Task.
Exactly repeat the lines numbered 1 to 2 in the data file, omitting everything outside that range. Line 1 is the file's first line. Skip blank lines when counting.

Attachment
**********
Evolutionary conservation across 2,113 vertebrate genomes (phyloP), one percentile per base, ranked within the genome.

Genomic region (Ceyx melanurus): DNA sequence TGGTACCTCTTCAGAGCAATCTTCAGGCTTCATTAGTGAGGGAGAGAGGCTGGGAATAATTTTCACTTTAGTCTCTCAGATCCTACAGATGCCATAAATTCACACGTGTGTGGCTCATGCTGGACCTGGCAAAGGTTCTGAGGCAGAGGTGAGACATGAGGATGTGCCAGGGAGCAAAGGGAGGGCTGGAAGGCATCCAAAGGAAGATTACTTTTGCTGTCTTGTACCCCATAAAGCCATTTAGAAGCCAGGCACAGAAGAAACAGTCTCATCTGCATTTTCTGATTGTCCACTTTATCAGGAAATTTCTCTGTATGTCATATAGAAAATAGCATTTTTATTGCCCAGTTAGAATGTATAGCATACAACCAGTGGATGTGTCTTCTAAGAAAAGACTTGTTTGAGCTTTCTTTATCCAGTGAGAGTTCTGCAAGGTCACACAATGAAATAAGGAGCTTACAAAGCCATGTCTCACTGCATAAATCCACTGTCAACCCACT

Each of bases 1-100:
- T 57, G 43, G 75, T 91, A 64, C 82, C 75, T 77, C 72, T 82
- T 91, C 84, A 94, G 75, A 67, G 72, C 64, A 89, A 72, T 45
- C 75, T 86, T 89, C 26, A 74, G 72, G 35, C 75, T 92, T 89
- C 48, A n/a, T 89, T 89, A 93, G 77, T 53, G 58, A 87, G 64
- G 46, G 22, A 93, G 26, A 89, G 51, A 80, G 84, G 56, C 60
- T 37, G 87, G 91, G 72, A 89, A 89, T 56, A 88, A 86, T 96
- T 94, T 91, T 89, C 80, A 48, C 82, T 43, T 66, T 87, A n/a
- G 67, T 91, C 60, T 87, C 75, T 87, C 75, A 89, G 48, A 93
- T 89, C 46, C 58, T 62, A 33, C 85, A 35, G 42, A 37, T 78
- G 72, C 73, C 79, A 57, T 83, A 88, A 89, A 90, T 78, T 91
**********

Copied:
Evolutionary conservation across 2,113 vertebrate genomes (phyloP), one percentile per base, ranked within the genome.

Genomic region (Ceyx melanurus): DNA sequence TGGTACCTCTTCAGAGCAATCTTCAGGCTTCATTAGTGAGGGAGAGAGGCTGGGAATAATTTTCACTTTAGTCTCTCAGATCCTACAGATGCCATAAATTCACACGTGTGTGGCTCATGCTGGACCTGGCAAAGGTTCTGAGGCAGAGGTGAGACATGAGGATGTGCCAGGGAGCAAAGGGAGGGCTGGAAGGCATCCAAAGGAAGATTACTTTTGCTGTCTTGTACCCCATAAAGCCATTTAGAAGCCAGGCACAGAAGAAACAGTCTCATCTGCATTTTCTGATTGTCCACTTTATCAGGAAATTTCTCTGTATGTCATATAGAAAATAGCATTTTTATTGCCCAGTTAGAATGTATAGCATACAACCAGTGGATGTGTCTTCTAAGAAAAGACTTGTTTGAGCTTTCTTTATCCAGTGAGAGTTCTGCAAGGTCACACAATGAAATAAGGAGCTTACAAAGCCATGTCTCACTGCATAAATCCACTGTCAACCCACT